Bradley Cooper’s latest box office hit “A Star is Born,” featuring singer Lady Gaga in the lead role of Ally, has received praise from a number of publications, outlets, and is expected to be a big winner at next year’s Academy Awards. One organization has even decided to honor Cooper for casting his rescue dog in the film, a labradoodle named Charlie.
Animal rights group PETA has awarded Cooper its inaugural “Compassion in Film Award” for casting his own pet in the film. According to the organization, many dogs are exploited on film and TV sets, however, Charlie seemed happy and content to be around Cooper. In the past, the dog-loving actor has owned two other rescue dogs, who according to WSFM, he has referred to as his “kids.”
“Bradley Cooper’s happy, adorable, and much-loved dog steals the spotlight – and viewers’ hearts – in this film because it’s clear that he loved being with his real-life ‘dad,'” said Lisa Lange, PETA’s senior vice president, in a statement. “PETA has witnessed so much abuse and neglect of dogs, both on and off set, that we’re hoping Cooper’s kind decision sets a precedent for all of Hollywood to follow.”
His dog was happy, adorable, & received a LOT of love on AND off set ❤️
— PETA ❤️🦊 (@peta) October 4, 2018
According to PETA, many productions look to Hollywood animal exhibitors for their animal stars. One of the most “notorious” of these, according to the organization, is Birds & Animals Unlimited (BAU), which has loaned animals to a number of film sets including Pirates of the Caribbean and Marley & Me.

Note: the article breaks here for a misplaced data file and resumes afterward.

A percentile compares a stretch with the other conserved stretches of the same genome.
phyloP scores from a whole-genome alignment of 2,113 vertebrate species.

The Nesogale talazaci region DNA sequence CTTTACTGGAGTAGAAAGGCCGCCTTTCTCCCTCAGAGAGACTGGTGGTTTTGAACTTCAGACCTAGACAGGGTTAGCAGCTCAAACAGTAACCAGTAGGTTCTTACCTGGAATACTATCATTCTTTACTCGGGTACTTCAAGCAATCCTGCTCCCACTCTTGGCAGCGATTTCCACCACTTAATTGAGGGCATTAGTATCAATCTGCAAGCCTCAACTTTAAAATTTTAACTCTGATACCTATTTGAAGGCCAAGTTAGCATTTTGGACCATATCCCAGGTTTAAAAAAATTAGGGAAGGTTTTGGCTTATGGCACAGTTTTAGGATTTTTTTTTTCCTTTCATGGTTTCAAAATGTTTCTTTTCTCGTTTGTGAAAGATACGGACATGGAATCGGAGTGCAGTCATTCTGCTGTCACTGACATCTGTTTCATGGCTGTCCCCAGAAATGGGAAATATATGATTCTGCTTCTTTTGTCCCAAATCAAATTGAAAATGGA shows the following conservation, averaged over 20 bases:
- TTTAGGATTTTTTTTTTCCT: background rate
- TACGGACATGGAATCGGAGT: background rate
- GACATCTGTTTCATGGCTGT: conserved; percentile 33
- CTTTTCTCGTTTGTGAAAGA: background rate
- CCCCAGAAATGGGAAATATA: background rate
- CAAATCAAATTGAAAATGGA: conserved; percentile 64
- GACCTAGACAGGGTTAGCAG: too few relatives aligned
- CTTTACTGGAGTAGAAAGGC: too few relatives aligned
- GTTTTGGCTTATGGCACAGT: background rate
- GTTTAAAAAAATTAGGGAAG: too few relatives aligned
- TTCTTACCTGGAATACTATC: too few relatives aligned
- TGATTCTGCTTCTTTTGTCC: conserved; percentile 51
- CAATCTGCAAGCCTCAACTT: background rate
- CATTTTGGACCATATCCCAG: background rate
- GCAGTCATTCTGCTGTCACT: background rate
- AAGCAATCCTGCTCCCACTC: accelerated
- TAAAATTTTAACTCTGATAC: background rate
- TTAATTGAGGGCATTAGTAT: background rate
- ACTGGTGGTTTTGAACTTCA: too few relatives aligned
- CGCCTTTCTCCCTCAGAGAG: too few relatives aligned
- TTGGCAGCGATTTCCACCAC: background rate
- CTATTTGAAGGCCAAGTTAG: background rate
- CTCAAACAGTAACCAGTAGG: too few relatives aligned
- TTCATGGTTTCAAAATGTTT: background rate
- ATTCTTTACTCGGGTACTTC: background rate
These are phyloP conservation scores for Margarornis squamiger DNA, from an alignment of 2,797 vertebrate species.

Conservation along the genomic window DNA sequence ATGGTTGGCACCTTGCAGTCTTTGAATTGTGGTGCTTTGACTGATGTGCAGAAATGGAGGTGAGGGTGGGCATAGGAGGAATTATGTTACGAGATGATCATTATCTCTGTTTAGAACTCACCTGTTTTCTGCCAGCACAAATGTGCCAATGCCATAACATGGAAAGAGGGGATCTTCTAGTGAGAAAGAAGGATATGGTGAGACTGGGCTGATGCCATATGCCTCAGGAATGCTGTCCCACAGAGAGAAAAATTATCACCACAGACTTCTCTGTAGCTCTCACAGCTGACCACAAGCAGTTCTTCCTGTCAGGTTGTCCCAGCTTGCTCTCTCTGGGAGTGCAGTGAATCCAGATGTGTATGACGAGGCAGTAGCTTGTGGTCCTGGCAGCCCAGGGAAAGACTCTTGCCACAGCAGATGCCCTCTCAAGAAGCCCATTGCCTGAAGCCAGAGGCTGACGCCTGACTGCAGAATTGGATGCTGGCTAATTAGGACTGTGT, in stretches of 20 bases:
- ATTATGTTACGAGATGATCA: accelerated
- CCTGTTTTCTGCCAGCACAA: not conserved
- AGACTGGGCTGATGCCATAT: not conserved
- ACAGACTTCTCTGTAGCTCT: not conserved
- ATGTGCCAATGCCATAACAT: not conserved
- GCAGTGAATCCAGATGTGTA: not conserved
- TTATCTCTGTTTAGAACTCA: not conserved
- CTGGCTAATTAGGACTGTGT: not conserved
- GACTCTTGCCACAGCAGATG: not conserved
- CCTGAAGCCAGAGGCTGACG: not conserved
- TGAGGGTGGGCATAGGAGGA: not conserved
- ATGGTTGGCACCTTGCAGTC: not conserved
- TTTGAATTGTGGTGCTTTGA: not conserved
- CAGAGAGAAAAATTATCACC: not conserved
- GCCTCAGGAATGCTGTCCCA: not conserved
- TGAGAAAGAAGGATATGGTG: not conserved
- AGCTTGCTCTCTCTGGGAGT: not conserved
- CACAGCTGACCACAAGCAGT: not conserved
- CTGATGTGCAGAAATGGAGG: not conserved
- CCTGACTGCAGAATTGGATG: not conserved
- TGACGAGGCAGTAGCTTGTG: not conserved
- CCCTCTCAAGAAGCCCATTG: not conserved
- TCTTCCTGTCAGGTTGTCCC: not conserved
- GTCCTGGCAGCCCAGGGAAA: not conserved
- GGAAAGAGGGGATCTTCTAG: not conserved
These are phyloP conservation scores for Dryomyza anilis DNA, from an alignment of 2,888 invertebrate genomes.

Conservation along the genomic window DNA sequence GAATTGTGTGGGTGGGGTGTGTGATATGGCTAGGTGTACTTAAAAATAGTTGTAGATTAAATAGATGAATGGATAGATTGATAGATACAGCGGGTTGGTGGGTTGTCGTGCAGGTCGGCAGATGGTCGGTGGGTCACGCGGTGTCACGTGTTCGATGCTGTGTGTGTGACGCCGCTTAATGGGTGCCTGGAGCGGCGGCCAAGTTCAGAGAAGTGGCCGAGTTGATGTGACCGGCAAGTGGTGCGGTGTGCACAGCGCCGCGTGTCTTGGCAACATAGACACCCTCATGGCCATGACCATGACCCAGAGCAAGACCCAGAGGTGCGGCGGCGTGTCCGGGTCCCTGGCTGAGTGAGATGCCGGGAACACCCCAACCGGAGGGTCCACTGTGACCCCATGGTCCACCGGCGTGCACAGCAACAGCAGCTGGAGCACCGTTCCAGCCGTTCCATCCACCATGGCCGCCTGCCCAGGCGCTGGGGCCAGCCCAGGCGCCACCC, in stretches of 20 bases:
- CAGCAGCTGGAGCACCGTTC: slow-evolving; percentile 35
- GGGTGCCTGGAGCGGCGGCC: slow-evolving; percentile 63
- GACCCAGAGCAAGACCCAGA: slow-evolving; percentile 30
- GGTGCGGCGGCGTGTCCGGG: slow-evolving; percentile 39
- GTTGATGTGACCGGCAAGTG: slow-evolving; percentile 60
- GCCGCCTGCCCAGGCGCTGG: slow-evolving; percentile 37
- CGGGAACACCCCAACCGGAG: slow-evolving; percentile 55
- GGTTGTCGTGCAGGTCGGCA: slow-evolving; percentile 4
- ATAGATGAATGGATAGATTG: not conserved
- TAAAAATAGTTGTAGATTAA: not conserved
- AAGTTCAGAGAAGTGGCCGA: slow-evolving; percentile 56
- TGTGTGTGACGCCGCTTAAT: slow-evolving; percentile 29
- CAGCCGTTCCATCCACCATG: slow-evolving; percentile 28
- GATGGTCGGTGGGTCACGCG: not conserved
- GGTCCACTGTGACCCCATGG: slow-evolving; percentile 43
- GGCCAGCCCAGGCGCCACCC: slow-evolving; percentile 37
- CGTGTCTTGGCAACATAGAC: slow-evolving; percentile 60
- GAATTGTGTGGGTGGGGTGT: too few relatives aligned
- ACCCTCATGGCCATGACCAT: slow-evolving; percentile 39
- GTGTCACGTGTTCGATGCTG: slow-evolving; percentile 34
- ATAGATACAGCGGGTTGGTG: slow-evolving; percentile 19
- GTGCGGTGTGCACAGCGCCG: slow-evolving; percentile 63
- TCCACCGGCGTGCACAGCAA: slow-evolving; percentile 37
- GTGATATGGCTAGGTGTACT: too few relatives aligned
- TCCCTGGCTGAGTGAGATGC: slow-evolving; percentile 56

Last year, BAU was cited by the U.S. Department of Agriculture for animal welfare violations following a PETA investigation. The organization revealed some animals were left outside in the cold and others did not receive adequate veterinary care.
Coopers’ award, signed by Ingrid Newkirk, PETA’s president, reads, “PETA recognizes and thanks Bradley Cooper for making the kind decision to cast his companion, Charlie, in A Star is Born, not only giving the pup his big break but also sparing other dogs who are often abused and neglected during training to be used for film and television.”
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